November 2, 2012: Tokyo Day #5! Actually, Yokohama Day #1!

Yesterday, I ended up going to Yokohama for the day.  It was my first visit to the area and I was wowed.  It’s absolutely beautiful, alternately reminding me of New York in parts, Paris in others, and even San Diego at times.  My friend, Moro-san, was my tour guide for the day, taking me absolutely everywhere.  We walked all day, from the moment Akemi dropped me off (she insisted on accompanying me for the 40 minute trip from Tokyo because she didn’t trust my metro-switching abilities) to our climb up the steep street to our eventual dinner destination.  Yes, we stopped for lunch, but it was a short reprieve.

Moro-san calls Yokohama home as do many who make the aforementioned 40-minute commute to Tokyo for work every day.  According to Akemi, much of the Tokyo workforce prefer the less costly option of living in the outlying area surrounding the city proper, something that is  referred to as “donuts kagensho”, aka “the donut situation”.  And, I have to admit, was weighing this fantasy option during my stroll through Yokohama.  Over the course of my day, I picked out a potential apartment building, a local supermarket, a dry-cleaner – even a prospective doggy daycare.

Akemi and I arrived thirty minutes in advance of the appointed meeting time so we headed up (and up and up) and out and checked out Yokohama’s famed Chinatown.

The streets of Yokohama’s Chinatown district.

The area is Panda-crazy, with all sorts of Panda-related merchandise for sale, from panda hats and slippers to panda pyjamas and oven mitts.
The Panda Store. Unfortunately, the one thing they didn’t have was the one thing I was looking for = panda cufflinks.
Even Kitty-chan gets in on the panda action.
Street vendors abound selling various delicious-smelling dim sum items.  In addition, there’s a guy/gal hard-selling roasted chestnuts every three paces.
Cha siu! Get yer cha siu bao’s here!
Crackhead Panda says: “Pssst. Hey, buddy, wanna buy some pork buns?”

Akemi grabs some lunch to-go.

I accompanied Akemi back down to the station where I saw her off, then awaited Moro-san’s arrival.  While cooling my heels, I checked out some of the advertised activities the area had to offer…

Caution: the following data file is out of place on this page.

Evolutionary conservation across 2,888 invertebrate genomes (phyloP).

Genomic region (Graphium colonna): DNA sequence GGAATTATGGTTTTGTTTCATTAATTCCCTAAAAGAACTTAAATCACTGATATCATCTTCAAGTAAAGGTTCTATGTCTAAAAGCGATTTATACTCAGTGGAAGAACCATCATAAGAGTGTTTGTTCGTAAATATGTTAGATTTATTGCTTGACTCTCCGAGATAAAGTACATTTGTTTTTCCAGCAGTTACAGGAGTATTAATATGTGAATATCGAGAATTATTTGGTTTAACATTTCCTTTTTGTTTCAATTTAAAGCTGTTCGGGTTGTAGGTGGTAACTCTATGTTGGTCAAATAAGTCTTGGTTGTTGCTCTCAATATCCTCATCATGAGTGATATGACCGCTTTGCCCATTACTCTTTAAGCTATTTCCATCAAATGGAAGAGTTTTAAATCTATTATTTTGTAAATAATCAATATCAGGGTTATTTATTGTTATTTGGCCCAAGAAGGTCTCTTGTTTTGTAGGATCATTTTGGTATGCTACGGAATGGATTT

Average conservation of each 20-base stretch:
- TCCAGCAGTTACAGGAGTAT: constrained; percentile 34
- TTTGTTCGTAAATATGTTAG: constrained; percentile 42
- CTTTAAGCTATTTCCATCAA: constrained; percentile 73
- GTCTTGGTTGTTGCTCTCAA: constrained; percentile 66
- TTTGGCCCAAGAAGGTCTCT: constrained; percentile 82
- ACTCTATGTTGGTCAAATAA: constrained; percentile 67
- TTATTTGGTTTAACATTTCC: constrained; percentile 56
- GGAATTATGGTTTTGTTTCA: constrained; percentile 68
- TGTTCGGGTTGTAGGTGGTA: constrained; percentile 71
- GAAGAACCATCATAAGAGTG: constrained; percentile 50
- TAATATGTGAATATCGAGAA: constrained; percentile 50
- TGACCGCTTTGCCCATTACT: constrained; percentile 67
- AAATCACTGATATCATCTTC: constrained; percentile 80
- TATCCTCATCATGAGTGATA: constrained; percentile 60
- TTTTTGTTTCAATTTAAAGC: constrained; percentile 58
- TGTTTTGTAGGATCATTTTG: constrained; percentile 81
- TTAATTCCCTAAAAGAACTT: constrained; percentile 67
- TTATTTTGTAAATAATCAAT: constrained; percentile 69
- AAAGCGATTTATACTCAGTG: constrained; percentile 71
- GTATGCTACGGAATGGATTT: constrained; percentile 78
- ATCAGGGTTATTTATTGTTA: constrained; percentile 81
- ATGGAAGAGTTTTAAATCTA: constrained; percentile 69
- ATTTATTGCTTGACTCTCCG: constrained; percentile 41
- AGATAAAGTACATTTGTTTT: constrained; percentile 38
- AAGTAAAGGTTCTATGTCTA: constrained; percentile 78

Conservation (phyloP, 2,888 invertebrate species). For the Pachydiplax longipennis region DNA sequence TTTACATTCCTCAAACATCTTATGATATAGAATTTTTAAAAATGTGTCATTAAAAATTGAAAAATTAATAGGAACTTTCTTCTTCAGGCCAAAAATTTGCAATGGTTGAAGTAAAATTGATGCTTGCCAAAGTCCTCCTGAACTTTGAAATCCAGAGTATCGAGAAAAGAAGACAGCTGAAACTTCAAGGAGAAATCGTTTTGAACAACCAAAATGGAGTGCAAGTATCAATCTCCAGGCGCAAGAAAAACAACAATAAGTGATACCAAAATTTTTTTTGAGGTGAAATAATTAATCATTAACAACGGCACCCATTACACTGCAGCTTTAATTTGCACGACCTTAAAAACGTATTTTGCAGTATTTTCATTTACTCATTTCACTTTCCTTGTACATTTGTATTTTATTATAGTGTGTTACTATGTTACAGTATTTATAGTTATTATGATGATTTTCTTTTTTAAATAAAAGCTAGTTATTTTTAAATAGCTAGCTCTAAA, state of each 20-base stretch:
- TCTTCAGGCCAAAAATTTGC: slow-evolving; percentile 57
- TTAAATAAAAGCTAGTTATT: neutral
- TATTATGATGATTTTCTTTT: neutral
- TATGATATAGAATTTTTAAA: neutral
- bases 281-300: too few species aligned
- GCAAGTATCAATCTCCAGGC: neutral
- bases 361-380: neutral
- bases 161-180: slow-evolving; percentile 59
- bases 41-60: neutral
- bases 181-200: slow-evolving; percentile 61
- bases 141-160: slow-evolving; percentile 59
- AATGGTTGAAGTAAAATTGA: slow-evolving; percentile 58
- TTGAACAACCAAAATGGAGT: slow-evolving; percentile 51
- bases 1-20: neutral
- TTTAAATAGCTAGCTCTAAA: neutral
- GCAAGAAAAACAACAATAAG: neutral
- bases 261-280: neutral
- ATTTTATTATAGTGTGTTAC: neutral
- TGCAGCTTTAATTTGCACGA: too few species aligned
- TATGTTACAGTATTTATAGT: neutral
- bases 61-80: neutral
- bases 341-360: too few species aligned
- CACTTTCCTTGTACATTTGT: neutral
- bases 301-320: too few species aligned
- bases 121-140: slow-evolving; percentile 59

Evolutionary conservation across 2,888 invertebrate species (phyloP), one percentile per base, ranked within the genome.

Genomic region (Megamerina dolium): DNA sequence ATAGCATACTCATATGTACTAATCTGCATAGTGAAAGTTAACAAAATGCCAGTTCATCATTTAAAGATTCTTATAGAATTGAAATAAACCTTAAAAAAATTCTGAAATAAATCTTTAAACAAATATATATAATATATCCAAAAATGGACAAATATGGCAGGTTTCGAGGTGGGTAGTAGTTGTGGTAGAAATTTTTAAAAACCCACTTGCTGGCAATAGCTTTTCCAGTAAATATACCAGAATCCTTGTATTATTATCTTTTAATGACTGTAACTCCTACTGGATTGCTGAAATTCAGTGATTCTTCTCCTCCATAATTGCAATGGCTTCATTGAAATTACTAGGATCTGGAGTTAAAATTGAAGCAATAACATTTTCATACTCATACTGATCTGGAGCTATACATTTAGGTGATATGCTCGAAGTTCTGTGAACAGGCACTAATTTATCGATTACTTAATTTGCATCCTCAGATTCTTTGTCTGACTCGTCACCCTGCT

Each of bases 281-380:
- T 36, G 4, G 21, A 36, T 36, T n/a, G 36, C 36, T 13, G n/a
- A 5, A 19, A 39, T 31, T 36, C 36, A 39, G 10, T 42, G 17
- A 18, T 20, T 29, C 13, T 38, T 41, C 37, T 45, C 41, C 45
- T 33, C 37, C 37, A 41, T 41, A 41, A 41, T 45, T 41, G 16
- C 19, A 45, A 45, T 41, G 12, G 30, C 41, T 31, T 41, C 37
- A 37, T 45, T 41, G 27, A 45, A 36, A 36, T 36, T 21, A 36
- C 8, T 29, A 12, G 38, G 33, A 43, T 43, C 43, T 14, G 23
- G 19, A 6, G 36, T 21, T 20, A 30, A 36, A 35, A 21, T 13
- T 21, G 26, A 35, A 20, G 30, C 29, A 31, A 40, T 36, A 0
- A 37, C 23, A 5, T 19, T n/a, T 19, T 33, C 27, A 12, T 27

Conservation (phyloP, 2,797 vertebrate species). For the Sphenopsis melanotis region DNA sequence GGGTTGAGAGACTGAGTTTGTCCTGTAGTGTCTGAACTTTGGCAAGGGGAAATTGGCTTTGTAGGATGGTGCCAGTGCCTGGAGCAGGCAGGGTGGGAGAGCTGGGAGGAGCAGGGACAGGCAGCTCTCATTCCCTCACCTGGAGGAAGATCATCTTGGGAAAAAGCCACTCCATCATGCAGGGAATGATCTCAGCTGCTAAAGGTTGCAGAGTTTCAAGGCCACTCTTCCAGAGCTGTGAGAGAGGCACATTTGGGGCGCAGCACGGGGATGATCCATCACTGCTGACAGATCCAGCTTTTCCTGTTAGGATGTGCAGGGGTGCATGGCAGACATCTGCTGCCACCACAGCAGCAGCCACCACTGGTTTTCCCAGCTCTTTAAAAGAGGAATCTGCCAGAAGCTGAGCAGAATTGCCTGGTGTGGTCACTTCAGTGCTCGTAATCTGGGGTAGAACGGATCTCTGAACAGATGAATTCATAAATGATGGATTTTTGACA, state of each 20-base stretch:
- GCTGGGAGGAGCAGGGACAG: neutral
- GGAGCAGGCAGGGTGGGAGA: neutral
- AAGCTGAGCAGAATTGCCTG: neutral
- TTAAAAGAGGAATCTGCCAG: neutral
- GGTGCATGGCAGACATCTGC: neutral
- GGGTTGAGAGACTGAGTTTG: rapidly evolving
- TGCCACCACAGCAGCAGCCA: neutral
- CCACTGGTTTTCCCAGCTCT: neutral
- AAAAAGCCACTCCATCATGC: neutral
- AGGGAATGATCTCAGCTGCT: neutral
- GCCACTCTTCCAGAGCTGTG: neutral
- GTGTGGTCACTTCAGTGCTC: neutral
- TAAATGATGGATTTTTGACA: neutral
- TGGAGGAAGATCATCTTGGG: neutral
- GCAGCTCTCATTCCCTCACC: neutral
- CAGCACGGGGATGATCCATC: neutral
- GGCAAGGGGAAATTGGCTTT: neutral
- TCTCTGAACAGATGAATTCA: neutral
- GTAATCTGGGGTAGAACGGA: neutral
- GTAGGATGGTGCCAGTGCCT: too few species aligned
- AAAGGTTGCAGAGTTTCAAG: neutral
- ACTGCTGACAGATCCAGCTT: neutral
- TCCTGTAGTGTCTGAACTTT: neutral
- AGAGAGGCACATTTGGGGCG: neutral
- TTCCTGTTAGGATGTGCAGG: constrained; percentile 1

Like this one, a foot spa of sorts that involves dipping your feet in a tank so that hundreds of little “doctor fish” can nibble away the dead skin.  Enh, I think I’ll stick with the  Swedish massage.

Finally, camera-shy Moro-san arrived and we headed up (and up and up) and out once again for the grand walking tour.

First stop, Yamashita Park:

My future dog park.
A far cry from the hustle and bustle of crowded Tokyo.

Then, we headed back to Chinatown for a more thorough walking tour of the district:

The Hotel Oriental – located in the heart of Chinatown offers quick access to dim sum, fortune tellers, and panda-related wares.  Maybe cheaper than The Imperial.
We stopped for a Halloween-themed snack. I gave Moro-san the choice between sweet or spicy. She chose spicy – and, boy, was it ever. So much so that she teared up and had to stop for a drink.

We moved on and into the shopping district:

A Santa-themed heist. “Nothing to see hear, folks. Just delivering presents. Ho ho ho!”
Ronny takes a load off.

We then proceeded though the quaint, winding backstreets of Moro-san’s neighborhood:

We stopped off at Sakura, a tiny neighborhood ocha-ya (tea cafe). The owner was incredibly warm, stopping by to chat and gifting me a bag of green tea and cookies on my way out.

We had lunch at an Italian restaurant called Rega.  As we settled in, I complained about how hot it was.  I mean, I was really burning up.  As it turned out, it wasn’t me, it was my phone.  It had remained on camera mode since my last photo and the damn thing was sizzle-hot!  I turned it off and set it down on the table, hoping that would forestall any imminent explosion.  Fortunately, it did.  Unfortunately, the battery was almost completely drained.

We continued our stroll and I continued snapping pics until my phone died…

Wait, is that…?
Yeah, thought so.

The Hotel Suica (watermelon), so-named because – well – it looks like a watermelon slice.
Visit the Hall of Confiscated Contraband!

And that’s about when my battery tapped out.  After a full day’s walk, we sat down to a wonderful kaiseki dinner at a place called Chatubo.  The chef went to great lengths to achieve the autumn theme, featuring seasonal ingredients and decorating each dish with fall leaves and a sprinkling of fresh water with the shake of a matcha whisk to approximate the look of rainfall.

By the time we were done, I was exhausted.  I checked my phone, discovered it had reacquired enough power for me to check and respond to Akemi’s email, assuring her she didn’t have to come all the way to Yokohama to pick me up.  I was competent enough to brave the Tokyo subway on my own.  And I was – with the exception of the moment I got off at the wrong station and had to wait for the next train.

An early night meant another early wake-up.  6:30 a.m. for me.  Plenty of time to upload this entry, set my line-up for this weekend’s fantasy football league match (My Snow Monkeys take on Tebow Sucks and I’ve been deliberating over whether to start Dwayne Bowe as my WR2), and indulge in some in-room dining:

The matcha cookies from Sakura had a wonderfully intense green tea flavor. The chocolate moon cake from Chinatown, on the other hand, was a dry disappointment.

Today, we head to Naka-Meguro for lunch at my favorite pizza place, Pizza Seirinkan, and later tonight to the Mandarin Oriental Hotel for Akemi’s first visit to The Molecular Tapas Bar.

Finally, thanks to everyone who has left kind messages for my sis.  The prognosis for her husky, Aspen, is not good and it looks like she’ll have to make the most difficult decision this weekend.